Kansas City Lead Volunteer Ministers Al Adriance will long remember Memorial Day Weekend 2011, not for the celebrations and parties, but for what he confronted in Joplin, Missouri, after the May 23 tornado.

Learning of the disaster, the Kansas Citian left for Joplin the following morning and spent the next 10 days providing relief.

The team of some 40 Scientology Volunteer Ministers converged in Joplin from the Church of Scientology St. Louis and the Church of Scientology Kansas City, Missouri.

"Search and rescue was a monumental task because of the magnitude of the disaster," says Adriance.  "So much of the city was destroyed—roofs torn off, cars overturned, entire city blocks leveled.  All that was left of one house we saw was a stairwell and a closet. "

They set up their big yellow Volunteer Ministers tent and began providing Scientology assists—procedures developed by L. Ron Hubbard that  address the spiritual and emotional effects of trauma, to help people recover from the stress and injury.
"Everyone was under pressure and physical strain.  Search and rescue and cleanup activities are physically exhausting and can be extremely draining emotionally," he says.  "We delivered Scientology assists to hundreds of people who came through the tent in a steady stream—residents, other volunteers, administrators, caregivers, police and fire fighters.  People felt so much better after their assists that the word of mouth spread fast—we were always busy."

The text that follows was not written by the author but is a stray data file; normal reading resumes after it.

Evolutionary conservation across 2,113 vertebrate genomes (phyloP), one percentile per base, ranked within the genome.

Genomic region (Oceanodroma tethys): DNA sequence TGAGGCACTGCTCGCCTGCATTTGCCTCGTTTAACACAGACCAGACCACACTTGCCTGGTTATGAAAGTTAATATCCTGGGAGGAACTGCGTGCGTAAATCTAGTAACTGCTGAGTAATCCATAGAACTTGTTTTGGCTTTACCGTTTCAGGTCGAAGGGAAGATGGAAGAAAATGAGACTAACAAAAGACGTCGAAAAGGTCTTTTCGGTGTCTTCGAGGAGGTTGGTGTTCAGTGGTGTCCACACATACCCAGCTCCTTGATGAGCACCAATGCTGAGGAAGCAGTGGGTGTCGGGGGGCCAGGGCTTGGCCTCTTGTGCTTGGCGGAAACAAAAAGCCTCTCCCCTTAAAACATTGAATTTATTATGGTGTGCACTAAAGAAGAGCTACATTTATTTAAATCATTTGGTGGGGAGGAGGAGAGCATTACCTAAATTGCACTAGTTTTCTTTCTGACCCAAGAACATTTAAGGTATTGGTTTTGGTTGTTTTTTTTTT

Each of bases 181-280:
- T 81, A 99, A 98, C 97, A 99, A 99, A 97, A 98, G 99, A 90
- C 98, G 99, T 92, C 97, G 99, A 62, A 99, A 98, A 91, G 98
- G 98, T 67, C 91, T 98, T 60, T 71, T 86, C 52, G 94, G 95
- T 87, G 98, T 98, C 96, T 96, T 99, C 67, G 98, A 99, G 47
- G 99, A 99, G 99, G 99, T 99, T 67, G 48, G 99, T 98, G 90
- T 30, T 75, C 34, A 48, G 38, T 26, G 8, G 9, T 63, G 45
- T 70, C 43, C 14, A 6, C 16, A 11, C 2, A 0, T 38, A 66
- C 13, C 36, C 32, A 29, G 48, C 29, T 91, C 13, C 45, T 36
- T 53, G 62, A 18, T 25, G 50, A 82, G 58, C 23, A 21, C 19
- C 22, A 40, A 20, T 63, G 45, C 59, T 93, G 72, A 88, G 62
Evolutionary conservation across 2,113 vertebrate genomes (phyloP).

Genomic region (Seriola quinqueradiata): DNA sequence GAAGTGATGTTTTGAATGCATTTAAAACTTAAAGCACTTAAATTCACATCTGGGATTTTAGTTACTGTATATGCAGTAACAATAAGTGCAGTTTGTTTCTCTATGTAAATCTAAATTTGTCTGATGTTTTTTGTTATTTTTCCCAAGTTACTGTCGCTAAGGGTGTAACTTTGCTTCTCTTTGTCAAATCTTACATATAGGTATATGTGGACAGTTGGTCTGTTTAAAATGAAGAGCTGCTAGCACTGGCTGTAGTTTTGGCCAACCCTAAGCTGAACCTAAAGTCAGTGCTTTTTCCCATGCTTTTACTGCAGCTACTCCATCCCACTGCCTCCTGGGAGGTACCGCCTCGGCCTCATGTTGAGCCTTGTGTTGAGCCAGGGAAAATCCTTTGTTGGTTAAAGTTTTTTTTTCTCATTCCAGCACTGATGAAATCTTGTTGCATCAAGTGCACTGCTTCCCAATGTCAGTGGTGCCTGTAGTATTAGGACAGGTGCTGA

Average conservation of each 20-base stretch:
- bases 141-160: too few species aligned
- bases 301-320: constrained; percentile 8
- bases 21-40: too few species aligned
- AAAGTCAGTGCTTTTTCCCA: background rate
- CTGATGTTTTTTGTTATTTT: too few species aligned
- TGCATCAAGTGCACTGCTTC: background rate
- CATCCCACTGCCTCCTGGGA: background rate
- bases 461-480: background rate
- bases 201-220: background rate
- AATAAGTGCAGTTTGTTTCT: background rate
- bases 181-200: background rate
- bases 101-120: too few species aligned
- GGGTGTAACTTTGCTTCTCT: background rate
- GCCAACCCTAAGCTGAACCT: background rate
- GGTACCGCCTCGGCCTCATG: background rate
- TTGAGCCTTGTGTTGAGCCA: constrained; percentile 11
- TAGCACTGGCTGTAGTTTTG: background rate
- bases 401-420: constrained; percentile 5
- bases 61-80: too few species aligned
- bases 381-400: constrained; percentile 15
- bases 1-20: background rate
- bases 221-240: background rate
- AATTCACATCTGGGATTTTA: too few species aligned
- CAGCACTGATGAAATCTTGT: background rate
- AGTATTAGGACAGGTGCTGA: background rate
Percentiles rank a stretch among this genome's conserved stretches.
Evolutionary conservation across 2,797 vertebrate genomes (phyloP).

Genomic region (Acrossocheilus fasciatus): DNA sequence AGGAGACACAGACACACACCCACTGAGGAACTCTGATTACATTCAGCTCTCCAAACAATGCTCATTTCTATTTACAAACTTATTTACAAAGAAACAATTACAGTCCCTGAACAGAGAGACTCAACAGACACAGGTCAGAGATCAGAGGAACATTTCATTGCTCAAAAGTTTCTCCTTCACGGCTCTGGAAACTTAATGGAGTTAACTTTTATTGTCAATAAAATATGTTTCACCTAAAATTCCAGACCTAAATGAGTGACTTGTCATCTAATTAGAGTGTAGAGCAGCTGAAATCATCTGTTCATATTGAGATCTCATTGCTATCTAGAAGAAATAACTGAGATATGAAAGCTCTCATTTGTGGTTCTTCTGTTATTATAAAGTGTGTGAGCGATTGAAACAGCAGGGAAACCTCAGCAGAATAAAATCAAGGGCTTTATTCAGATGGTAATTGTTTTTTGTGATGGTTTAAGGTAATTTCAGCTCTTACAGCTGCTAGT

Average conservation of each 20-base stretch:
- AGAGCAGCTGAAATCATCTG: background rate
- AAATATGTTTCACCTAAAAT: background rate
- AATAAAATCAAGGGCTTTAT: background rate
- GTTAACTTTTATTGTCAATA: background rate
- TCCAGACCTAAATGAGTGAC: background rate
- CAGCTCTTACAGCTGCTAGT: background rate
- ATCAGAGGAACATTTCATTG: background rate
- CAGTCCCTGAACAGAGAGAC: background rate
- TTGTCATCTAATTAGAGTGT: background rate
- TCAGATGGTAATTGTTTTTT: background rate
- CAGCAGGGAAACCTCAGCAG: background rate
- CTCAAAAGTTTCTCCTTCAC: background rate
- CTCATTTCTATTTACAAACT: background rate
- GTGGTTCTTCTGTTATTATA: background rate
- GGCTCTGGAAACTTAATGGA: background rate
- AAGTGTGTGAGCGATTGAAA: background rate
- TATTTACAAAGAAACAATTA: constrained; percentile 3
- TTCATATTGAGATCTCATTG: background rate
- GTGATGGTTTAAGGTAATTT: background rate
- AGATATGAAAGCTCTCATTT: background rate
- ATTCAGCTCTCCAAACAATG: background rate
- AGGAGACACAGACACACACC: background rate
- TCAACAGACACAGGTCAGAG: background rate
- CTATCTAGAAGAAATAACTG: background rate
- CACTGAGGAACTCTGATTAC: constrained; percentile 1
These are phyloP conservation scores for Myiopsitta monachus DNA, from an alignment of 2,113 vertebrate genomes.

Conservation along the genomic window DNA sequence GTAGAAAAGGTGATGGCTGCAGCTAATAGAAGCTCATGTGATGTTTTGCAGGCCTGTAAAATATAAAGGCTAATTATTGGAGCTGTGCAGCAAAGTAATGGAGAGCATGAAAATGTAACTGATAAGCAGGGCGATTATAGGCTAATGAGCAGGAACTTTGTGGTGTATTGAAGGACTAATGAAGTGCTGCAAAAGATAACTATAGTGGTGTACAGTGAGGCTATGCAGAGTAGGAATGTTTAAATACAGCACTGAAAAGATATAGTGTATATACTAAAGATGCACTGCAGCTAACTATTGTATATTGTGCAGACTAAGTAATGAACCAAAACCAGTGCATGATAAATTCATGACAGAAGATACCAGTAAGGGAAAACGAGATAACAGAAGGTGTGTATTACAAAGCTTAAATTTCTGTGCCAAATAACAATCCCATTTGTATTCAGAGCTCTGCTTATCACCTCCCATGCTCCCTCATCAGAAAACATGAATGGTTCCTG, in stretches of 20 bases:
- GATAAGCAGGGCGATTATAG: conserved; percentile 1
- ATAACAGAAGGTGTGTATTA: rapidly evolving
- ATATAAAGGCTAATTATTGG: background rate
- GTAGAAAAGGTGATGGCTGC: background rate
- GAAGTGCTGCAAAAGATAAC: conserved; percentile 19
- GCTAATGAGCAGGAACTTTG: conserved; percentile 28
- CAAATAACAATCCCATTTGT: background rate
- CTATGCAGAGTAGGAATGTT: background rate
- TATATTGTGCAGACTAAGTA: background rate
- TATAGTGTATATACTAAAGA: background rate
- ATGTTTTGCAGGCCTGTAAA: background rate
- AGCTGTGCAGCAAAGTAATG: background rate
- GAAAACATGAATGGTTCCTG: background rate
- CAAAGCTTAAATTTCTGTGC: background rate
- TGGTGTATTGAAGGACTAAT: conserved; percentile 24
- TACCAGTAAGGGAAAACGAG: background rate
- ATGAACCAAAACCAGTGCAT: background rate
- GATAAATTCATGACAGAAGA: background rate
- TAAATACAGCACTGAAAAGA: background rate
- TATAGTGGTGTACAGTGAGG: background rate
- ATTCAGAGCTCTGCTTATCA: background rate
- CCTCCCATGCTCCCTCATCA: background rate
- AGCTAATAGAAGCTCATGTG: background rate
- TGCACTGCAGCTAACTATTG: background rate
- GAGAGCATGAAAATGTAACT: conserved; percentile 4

"We also helped recover possessions," he says. "Although some people had lost everything they owned, it was the loss of prized possessions, often little keepsakes they could never replace, that distressed them most. A box of dog-eared, faded letters sent from the front during World War II, a bicycle purchased as a wedding present for a man now serving in Iraq—we had to lift up the walls of a garage that collapsed to get to that bicycle."

To find a lost wedding ring, a family heirloom, volunteers waded knee-deep through a sea of rubble—bits and pieces of rock and cement, tree bark, mangled plants, mud, paper and who knows what—through what used to be the rooms of a woman’s home.  The Volunteer Ministers didn’t give up until the ring was back on her finger.

"People were so appreciative," says Adriance. "It made a huge difference to them to get the help they needed."